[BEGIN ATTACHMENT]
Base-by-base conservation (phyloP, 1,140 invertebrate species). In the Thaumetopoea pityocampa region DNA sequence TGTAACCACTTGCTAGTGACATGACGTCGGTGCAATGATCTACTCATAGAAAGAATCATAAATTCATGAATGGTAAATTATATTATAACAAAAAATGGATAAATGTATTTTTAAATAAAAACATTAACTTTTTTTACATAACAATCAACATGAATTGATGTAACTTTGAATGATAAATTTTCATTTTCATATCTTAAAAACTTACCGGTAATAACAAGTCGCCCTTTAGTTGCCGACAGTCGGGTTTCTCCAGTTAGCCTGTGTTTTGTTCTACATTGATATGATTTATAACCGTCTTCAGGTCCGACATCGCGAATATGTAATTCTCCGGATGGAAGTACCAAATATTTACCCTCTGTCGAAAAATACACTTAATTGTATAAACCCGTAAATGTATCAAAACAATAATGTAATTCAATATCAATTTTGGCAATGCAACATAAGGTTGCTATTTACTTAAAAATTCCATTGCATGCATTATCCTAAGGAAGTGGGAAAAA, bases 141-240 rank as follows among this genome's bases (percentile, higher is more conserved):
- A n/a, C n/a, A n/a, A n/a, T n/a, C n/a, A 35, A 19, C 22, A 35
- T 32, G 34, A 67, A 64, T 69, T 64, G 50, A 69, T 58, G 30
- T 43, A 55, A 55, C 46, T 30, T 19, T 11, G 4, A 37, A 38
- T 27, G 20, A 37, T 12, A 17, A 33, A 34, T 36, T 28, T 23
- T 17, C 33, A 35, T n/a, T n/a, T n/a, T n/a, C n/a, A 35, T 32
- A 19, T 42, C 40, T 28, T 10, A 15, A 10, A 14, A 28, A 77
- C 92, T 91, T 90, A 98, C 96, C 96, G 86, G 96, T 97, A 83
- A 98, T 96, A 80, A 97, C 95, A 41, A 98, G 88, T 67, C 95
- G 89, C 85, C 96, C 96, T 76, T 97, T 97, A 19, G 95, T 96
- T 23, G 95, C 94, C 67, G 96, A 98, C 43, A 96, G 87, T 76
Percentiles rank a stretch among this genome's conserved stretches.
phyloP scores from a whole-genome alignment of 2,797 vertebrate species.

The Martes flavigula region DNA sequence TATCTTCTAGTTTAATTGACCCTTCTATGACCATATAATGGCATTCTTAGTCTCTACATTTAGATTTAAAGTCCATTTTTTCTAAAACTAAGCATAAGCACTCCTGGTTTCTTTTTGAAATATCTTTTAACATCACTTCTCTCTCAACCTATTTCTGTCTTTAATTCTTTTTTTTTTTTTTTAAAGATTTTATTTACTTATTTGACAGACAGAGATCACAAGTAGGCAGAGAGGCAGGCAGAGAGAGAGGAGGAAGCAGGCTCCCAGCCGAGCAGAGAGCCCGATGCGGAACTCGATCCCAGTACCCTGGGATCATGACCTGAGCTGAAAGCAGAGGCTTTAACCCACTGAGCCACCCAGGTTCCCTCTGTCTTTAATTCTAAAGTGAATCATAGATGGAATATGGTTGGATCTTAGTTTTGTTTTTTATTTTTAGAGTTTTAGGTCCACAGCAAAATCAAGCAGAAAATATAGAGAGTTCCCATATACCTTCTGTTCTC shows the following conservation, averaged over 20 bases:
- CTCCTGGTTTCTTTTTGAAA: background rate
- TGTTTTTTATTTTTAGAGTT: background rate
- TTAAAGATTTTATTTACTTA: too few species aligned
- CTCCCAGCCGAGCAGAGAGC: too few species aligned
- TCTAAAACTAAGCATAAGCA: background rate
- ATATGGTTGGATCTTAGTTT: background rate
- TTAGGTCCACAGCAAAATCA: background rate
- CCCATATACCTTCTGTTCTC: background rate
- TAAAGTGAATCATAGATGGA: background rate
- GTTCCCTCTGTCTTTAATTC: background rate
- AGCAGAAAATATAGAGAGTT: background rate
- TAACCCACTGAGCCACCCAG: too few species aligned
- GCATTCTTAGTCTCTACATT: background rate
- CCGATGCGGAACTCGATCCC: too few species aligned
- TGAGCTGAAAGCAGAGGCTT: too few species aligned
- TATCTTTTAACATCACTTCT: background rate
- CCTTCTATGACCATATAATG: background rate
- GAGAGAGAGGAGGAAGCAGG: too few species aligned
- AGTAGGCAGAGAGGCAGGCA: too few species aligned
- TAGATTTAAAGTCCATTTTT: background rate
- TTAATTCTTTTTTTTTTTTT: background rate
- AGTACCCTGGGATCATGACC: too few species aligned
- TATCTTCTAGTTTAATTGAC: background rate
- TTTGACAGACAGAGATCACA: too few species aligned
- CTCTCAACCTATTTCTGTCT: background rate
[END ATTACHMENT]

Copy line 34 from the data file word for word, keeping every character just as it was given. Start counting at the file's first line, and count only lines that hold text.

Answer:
- TAGATTTAAAGTCCATTTTT: background rate